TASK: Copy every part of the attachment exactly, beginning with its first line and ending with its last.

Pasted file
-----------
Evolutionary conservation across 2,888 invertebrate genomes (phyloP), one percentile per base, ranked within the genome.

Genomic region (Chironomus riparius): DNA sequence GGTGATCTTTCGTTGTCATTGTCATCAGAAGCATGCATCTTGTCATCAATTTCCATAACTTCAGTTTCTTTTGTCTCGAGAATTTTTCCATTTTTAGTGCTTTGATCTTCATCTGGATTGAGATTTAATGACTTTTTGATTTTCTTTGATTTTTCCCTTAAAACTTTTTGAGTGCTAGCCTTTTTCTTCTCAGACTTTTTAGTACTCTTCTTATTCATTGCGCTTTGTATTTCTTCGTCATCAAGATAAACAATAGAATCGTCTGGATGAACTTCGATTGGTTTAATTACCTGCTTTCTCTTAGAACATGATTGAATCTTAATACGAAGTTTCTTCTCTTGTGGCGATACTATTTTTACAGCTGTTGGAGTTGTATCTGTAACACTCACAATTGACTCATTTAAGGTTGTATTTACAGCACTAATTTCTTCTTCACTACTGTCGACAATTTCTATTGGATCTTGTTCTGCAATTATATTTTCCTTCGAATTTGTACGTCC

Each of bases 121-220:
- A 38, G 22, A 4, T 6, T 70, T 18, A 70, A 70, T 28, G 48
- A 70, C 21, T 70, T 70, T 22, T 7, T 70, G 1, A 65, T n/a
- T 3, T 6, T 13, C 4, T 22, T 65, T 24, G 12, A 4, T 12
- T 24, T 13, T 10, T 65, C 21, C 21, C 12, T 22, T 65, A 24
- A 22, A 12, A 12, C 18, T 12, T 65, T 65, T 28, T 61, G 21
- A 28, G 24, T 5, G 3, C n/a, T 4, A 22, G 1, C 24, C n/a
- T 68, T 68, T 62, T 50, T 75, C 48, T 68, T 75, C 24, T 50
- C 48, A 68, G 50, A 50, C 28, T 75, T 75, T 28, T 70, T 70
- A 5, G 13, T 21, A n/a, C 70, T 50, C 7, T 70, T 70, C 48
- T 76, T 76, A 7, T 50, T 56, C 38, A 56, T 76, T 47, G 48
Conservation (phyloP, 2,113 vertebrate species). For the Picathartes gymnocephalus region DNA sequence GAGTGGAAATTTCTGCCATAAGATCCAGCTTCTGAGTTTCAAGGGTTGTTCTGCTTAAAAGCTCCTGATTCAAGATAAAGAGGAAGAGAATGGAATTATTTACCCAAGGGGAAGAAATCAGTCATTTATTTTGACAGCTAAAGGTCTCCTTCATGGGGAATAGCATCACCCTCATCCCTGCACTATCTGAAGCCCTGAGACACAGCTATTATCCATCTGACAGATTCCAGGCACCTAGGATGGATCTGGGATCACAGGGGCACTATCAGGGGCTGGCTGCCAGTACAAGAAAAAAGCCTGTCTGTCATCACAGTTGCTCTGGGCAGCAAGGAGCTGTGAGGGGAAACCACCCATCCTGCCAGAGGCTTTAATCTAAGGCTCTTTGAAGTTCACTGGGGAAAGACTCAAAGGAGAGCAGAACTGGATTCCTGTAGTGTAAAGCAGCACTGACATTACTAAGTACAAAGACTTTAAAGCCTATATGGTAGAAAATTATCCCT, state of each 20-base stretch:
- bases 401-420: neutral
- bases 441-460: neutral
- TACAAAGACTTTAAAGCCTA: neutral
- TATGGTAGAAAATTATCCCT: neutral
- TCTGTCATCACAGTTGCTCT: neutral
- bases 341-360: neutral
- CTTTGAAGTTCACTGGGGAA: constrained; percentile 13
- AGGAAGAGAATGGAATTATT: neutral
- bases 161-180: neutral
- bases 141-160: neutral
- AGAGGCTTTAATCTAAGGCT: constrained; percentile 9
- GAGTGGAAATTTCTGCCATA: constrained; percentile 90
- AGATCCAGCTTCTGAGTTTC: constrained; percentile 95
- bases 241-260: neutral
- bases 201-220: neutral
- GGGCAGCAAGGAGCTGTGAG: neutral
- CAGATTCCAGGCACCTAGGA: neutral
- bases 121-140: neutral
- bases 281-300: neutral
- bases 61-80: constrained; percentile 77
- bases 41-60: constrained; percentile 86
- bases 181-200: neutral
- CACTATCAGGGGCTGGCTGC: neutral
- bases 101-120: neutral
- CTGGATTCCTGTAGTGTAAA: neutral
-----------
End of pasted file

Evolutionary conservation across 2,888 invertebrate genomes (phyloP), one percentile per base, ranked within the genome.

Genomic region (Chironomus riparius): DNA sequence GGTGATCTTTCGTTGTCATTGTCATCAGAAGCATGCATCTTGTCATCAATTTCCATAACTTCAGTTTCTTTTGTCTCGAGAATTTTTCCATTTTTAGTGCTTTGATCTTCATCTGGATTGAGATTTAATGACTTTTTGATTTTCTTTGATTTTTCCCTTAAAACTTTTTGAGTGCTAGCCTTTTTCTTCTCAGACTTTTTAGTACTCTTCTTATTCATTGCGCTTTGTATTTCTTCGTCATCAAGATAAACAATAGAATCGTCTGGATGAACTTCGATTGGTTTAATTACCTGCTTTCTCTTAGAACATGATTGAATCTTAATACGAAGTTTCTTCTCTTGTGGCGATACTATTTTTACAGCTGTTGGAGTTGTATCTGTAACACTCACAATTGACTCATTTAAGGTTGTATTTACAGCACTAATTTCTTCTTCACTACTGTCGACAATTTCTATTGGATCTTGTTCTGCAATTATATTTTCCTTCGAATTTGTACGTCC

Each of bases 121-220:
- A 38, G 22, A 4, T 6, T 70, T 18, A 70, A 70, T 28, G 48
- A 70, C 21, T 70, T 70, T 22, T 7, T 70, G 1, A 65, T n/a
- T 3, T 6, T 13, C 4, T 22, T 65, T 24, G 12, A 4, T 12
- T 24, T 13, T 10, T 65, C 21, C 21, C 12, T 22, T 65, A 24
- A 22, A 12, A 12, C 18, T 12, T 65, T 65, T 28, T 61, G 21
- A 28, G 24, T 5, G 3, C n/a, T 4, A 22, G 1, C 24, C n/a
- T 68, T 68, T 62, T 50, T 75, C 48, T 68, T 75, C 24, T 50
- C 48, A 68, G 50, A 50, C 28, T 75, T 75, T 28, T 70, T 70
- A 5, G 13, T 21, A n/a, C 70, T 50, C 7, T 70, T 70, C 48
- T 76, T 76, A 7, T 50, T 56, C 38, A 56, T 76, T 47, G 48
Conservation (phyloP, 2,113 vertebrate species). For the Picathartes gymnocephalus region DNA sequence GAGTGGAAATTTCTGCCATAAGATCCAGCTTCTGAGTTTCAAGGGTTGTTCTGCTTAAAAGCTCCTGATTCAAGATAAAGAGGAAGAGAATGGAATTATTTACCCAAGGGGAAGAAATCAGTCATTTATTTTGACAGCTAAAGGTCTCCTTCATGGGGAATAGCATCACCCTCATCCCTGCACTATCTGAAGCCCTGAGACACAGCTATTATCCATCTGACAGATTCCAGGCACCTAGGATGGATCTGGGATCACAGGGGCACTATCAGGGGCTGGCTGCCAGTACAAGAAAAAAGCCTGTCTGTCATCACAGTTGCTCTGGGCAGCAAGGAGCTGTGAGGGGAAACCACCCATCCTGCCAGAGGCTTTAATCTAAGGCTCTTTGAAGTTCACTGGGGAAAGACTCAAAGGAGAGCAGAACTGGATTCCTGTAGTGTAAAGCAGCACTGACATTACTAAGTACAAAGACTTTAAAGCCTATATGGTAGAAAATTATCCCT, state of each 20-base stretch:
- bases 401-420: neutral
- bases 441-460: neutral
- TACAAAGACTTTAAAGCCTA: neutral
- TATGGTAGAAAATTATCCCT: neutral
- TCTGTCATCACAGTTGCTCT: neutral
- bases 341-360: neutral
- CTTTGAAGTTCACTGGGGAA: constrained; percentile 13
- AGGAAGAGAATGGAATTATT: neutral
- bases 161-180: neutral
- bases 141-160: neutral
- AGAGGCTTTAATCTAAGGCT: constrained; percentile 9
- GAGTGGAAATTTCTGCCATA: constrained; percentile 90
- AGATCCAGCTTCTGAGTTTC: constrained; percentile 95
- bases 241-260: neutral
- bases 201-220: neutral
- GGGCAGCAAGGAGCTGTGAG: neutral
- CAGATTCCAGGCACCTAGGA: neutral
- bases 121-140: neutral
- bases 281-300: neutral
- bases 61-80: constrained; percentile 77
- bases 41-60: constrained; percentile 86
- bases 181-200: neutral
- CACTATCAGGGGCTGGCTGC: neutral
- bases 101-120: neutral
- CTGGATTCCTGTAGTGTAAA: neutral